Is the availability of information on the World Wide Web a threat to individual privacy? Is it a threat to decency? Should information be censored on the Web? The Wake Forest debate team will tackle these issues and more from 3:30 p.m.-4:30 p.m. in Carswell Hall, Room 111. Audience members will have an opportunity to participate in the debate, as well. Admission is free. The event is part of a series of events addressing the topic, “Living in a Networked World: Community, Security and Privacy.”
The Super Bowl is the most talked about game of the season not only for the game itself, but also for the commercials. Sheri Bridges, who specializes in consumer issues and advertising, said the stakes are high for companies advertising during the Super Bowl. “Lots of money, lots of exposure and lots of prestige,” she said. Bridges, an assistant professor in the Wayne Calloway School of Business and Accountancy, is available to answer questions about the annual “hype” surrounding Super Bowl commercials and the potential benefits and drawbacks for companies airing the commercials. To arrange an interview, call the News Service at 336-758-5237.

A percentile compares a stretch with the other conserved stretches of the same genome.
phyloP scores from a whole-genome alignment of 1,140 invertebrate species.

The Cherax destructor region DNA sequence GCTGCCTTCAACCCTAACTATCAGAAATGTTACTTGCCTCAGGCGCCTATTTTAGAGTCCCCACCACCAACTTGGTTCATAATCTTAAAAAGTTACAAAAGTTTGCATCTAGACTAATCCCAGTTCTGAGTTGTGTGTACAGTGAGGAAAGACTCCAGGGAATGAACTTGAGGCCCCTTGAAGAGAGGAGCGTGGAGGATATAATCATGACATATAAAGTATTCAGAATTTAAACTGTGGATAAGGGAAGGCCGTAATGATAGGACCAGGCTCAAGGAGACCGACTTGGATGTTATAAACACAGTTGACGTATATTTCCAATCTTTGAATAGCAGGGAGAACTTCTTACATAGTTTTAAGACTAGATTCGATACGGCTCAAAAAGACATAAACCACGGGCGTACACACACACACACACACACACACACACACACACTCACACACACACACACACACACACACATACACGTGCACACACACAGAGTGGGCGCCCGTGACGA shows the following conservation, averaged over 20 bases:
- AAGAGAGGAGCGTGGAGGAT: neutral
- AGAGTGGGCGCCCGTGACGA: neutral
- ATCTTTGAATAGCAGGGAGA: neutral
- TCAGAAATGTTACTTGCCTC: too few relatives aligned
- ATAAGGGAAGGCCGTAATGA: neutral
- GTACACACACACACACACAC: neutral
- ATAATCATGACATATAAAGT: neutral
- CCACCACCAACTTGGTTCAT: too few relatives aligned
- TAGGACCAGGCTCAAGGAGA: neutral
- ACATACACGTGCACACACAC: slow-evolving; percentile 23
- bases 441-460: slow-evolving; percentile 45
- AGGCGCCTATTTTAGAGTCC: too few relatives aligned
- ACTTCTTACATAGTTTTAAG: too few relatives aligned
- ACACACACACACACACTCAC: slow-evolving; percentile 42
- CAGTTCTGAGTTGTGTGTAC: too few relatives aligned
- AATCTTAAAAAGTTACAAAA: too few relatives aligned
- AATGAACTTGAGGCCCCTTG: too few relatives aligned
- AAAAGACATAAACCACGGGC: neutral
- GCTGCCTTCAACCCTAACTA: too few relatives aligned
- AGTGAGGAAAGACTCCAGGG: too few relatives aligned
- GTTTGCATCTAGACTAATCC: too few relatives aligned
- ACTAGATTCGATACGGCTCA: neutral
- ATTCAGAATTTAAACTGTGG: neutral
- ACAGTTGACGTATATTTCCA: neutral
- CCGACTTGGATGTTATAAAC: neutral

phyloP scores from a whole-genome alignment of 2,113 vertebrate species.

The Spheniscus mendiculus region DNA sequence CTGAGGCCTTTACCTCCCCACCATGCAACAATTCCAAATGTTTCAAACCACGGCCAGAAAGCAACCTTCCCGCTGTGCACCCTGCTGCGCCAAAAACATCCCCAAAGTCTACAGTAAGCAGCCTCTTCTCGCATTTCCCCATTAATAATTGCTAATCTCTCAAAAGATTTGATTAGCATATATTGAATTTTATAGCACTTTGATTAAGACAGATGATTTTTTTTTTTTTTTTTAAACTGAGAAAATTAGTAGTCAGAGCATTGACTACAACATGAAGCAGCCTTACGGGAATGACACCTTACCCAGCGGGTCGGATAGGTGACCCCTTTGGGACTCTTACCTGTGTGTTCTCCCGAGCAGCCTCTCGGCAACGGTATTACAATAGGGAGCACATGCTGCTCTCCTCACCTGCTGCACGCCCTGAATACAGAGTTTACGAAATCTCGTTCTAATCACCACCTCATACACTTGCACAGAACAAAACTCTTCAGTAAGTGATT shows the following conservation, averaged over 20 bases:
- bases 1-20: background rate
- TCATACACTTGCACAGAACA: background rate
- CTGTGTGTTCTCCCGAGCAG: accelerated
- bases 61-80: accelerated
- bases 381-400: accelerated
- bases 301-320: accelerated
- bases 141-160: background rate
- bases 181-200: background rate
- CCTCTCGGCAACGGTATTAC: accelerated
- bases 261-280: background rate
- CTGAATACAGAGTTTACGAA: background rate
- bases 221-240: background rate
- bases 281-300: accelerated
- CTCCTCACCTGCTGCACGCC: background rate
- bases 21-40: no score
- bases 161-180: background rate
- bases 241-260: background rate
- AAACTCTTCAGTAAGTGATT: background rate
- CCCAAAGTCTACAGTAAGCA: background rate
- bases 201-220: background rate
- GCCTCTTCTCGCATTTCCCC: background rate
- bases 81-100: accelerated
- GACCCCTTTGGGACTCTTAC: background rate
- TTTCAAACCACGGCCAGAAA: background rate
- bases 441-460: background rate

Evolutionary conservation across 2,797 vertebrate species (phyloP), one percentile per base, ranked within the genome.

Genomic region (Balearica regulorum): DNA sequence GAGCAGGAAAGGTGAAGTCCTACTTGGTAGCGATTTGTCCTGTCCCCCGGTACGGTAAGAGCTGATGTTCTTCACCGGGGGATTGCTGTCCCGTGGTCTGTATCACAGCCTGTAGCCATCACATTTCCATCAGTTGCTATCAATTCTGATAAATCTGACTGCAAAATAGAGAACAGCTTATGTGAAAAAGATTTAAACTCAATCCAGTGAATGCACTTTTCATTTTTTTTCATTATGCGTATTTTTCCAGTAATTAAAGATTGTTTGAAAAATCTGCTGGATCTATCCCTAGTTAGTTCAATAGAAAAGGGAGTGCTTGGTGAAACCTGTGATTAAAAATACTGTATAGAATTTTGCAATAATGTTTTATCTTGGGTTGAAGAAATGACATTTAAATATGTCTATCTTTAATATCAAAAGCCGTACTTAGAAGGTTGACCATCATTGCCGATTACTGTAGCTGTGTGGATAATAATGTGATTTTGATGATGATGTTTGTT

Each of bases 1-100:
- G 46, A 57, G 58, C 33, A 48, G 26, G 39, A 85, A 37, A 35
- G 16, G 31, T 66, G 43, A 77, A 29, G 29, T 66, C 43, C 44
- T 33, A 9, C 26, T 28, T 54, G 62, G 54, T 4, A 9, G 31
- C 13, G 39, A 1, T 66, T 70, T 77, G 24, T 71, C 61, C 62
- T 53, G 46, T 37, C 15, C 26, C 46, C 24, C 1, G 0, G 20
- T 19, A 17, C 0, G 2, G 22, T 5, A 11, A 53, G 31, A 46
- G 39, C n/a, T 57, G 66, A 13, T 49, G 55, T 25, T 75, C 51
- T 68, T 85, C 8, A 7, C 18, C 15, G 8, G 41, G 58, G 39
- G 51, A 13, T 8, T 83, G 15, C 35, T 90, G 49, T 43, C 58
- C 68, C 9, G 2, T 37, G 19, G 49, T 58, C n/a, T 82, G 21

Award-winning scientist, environmentalist and television program host David Suzuki will deliver the Founders’ Day Convocation address at 11 a.m. on Feb. 10 in Wait Chapel. Admission is free and the public is invited. Suzuki is familiar to American television viewers as the host of the eight-part PBS series, “The Secret of Life,” and his five-part series, “The Brain,” which aired on the Discovery Channel. He also hosts the Canadian Broadcasting Corporation’s television program, “The Nature of Things,” and is well known for explaining the complexities of the natural sciences in a compelling and easily understood way. Suzuki’s visit is part of “Science and Technology: The Next Millennium,” a yearlong celebration of scientific inquiry.
For more information about “Science and Technology: The Next Millenium,” Wake Forest’s yearlong celebration of scientific inquiry, visit www.wfu.edu/yost. The Web site features news releases, a calendar of upcoming events and profiles of faculty members and their research. Also featured is an on-line essay collection titled, “Science in the 20th Century.” The essays, written by Wake Forest faculty members, discuss major science and technology developments of the 20th century.
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